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Kubota Garden: Seattle’s Hidden Treasure

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Kubota Garden is a 20-acre Japanese garden located in the Rainier Beach neighborhood of southeast Seattle. While it is often confused with the Seattle Japanese Garden in the Arboretum, it is unlike a traditional Japanese garden as it was not designed as one garden, but rather a series of garden spaces and features that were developed over time by Fujitaro Kubota, a Japanese immigrant.

 

Fujitaro Kubota came to the U.S. in 1907 from the island of Shikoku, Japan, first landing in San Francisco then coming north to work at the sawmill in the former company town of Selleck, Wash., currently known as Black Diamond. He was later listed as a proprietor of the Taft Hotel in the International District of Seattle and as a produce vendor at Pike Place Market. He often helped friends who were doing landscape maintenance, a popular business for Japanese immigrants to have in those days. He soon discovered he could make suggestions for improvements, and clients liked them. Eventually, he started out on his own doing landscape maintenance and then expanded into landscape design work. In 1927, Fujitaro Kubota bought the first five acres of Kubota Garden property to grow and store plant material and equipment for his burgeoning business.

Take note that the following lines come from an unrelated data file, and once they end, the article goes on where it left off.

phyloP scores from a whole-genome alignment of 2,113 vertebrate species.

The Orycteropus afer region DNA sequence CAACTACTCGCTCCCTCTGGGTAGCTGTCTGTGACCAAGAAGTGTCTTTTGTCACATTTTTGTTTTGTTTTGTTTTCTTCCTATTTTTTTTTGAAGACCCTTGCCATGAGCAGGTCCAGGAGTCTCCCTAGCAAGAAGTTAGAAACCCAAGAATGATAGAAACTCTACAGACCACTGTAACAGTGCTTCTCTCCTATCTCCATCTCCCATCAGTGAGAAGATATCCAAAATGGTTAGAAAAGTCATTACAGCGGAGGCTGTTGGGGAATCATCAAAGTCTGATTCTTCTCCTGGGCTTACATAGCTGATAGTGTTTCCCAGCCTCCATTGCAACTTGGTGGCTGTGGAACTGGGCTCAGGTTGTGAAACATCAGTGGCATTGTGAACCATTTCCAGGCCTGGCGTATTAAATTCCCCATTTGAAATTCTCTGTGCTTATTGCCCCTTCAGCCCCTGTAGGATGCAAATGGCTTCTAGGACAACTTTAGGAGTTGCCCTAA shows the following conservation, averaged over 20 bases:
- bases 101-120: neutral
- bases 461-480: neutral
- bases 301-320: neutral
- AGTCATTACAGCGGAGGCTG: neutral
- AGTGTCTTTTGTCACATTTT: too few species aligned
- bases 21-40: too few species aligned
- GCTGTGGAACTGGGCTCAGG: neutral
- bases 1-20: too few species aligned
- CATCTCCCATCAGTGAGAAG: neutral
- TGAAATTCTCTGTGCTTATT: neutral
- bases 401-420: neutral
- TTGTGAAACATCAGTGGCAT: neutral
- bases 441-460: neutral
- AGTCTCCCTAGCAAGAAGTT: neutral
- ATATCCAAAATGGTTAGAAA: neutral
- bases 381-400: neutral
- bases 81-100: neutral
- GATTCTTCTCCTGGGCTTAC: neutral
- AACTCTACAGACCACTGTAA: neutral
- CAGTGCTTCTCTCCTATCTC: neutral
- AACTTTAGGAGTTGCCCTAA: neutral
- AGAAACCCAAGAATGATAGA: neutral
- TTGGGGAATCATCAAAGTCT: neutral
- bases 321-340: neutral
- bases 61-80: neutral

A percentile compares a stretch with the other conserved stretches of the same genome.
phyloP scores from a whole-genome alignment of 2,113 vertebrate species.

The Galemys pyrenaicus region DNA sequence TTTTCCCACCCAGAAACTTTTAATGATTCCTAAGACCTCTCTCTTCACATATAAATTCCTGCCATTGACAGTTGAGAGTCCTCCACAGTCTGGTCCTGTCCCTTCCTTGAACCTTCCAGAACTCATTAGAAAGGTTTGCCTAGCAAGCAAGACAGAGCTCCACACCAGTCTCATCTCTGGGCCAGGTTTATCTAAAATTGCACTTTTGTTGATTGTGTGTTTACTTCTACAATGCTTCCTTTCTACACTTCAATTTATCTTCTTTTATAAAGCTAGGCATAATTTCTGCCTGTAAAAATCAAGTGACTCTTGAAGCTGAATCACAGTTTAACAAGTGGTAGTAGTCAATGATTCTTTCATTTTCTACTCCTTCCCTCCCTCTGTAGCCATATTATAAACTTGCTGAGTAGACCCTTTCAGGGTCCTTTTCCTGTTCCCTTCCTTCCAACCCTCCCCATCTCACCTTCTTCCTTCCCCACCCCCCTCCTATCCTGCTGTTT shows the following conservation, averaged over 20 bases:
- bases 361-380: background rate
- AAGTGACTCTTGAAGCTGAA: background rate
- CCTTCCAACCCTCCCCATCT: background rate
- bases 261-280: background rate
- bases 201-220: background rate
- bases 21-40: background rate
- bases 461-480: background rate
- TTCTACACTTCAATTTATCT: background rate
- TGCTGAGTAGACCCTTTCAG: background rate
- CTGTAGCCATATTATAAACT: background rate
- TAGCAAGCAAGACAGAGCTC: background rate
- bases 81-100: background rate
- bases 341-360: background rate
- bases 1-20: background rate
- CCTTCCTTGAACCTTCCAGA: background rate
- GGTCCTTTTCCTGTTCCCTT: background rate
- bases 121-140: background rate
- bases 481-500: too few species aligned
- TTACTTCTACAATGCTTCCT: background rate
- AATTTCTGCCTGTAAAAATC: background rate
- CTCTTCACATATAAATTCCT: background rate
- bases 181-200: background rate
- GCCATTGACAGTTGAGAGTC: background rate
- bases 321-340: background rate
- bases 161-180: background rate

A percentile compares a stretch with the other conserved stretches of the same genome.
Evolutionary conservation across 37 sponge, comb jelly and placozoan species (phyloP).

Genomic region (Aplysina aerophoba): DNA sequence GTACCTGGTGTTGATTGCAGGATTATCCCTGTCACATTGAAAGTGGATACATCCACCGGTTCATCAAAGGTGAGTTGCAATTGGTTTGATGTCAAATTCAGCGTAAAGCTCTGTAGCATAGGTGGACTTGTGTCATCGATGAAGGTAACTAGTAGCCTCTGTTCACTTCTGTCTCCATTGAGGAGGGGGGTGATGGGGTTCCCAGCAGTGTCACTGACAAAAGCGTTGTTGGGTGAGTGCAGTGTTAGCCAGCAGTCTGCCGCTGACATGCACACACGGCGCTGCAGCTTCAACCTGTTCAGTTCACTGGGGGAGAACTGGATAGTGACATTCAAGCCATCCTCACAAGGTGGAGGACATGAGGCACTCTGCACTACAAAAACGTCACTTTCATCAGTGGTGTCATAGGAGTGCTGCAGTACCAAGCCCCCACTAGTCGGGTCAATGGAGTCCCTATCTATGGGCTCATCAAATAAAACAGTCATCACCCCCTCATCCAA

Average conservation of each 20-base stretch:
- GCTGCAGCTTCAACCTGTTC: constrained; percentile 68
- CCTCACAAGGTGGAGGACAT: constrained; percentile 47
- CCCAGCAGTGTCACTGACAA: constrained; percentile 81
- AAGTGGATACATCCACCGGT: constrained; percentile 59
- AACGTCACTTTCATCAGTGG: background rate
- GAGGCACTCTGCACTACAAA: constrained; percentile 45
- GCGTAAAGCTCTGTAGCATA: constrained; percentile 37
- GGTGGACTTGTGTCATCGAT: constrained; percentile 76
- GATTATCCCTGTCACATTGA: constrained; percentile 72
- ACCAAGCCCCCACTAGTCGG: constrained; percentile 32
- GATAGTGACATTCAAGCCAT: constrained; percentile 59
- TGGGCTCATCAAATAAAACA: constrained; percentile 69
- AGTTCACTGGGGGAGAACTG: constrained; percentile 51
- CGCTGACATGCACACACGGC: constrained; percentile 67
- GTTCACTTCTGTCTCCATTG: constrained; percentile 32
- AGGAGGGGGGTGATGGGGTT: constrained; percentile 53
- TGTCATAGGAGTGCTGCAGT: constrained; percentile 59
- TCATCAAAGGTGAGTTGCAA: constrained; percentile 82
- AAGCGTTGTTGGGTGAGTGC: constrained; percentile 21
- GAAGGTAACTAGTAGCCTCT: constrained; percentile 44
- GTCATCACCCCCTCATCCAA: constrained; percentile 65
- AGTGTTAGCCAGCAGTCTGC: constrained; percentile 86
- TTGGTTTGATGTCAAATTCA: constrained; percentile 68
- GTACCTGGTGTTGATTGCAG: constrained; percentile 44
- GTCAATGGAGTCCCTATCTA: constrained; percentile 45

Kubota Garden, circa 1927

 

Eventually, he moved his family to one of the houses on the property and over time as the business grew, he acquired and expanded the garden to 20 acres. He built display gardens and had nursery areas to support the landscaping business. Before World War II, the garden had rolling lawns and beautifully landscaped areas that he shared with the community.

Kubota Garden, circa 1942

During World War II, the family left the garden when they were incarcerated in Minidoka with 110,000 other people of Japanese descent. They were fortunate to have non-Japanese friends who looked after the property, but it was largely overgrown when they returned after the war. Fujitaro was not deterred and continued to grow his landscaping business until his death in 1973. Signature clients included Seattle University and the Bloedel Reserve, in addition to many private residences around Lake Washington, Seward Park, Laurelhurst and Magnolia.

Of course, his tour de force remains his own garden where he stored stones, plant material and created display gardens featuring bridges, lanterns and his quintessential unique plant materials like the Weeping Blue Atlas Cedar, the Tanyosho Pine and the Mountainside where he placed 600 tons of stone to make cascading waterfalls and streams.

The garden was purchased by the City of Seattle in 1986 and is supported by the Kubota Garden Foundation. It is open to the public year-round daily, from dawn to dusk, and admission is free.

Kubota Garden is renowned for its spectacular fall foliage and free Fall Color Tours at 10 a.m. on both Saturday and Sunday of the last two weekends of October. Come for a visit, volunteer or learn more at the Kubota Garden Facebook page, or on the website kubotagarden.org.

Author’s Note: A book about Kubota Garden called “Spirited Stone, Lesson’s from Kubota’s Garden” will be published in early December. Pre-order it at spiritedstone.org.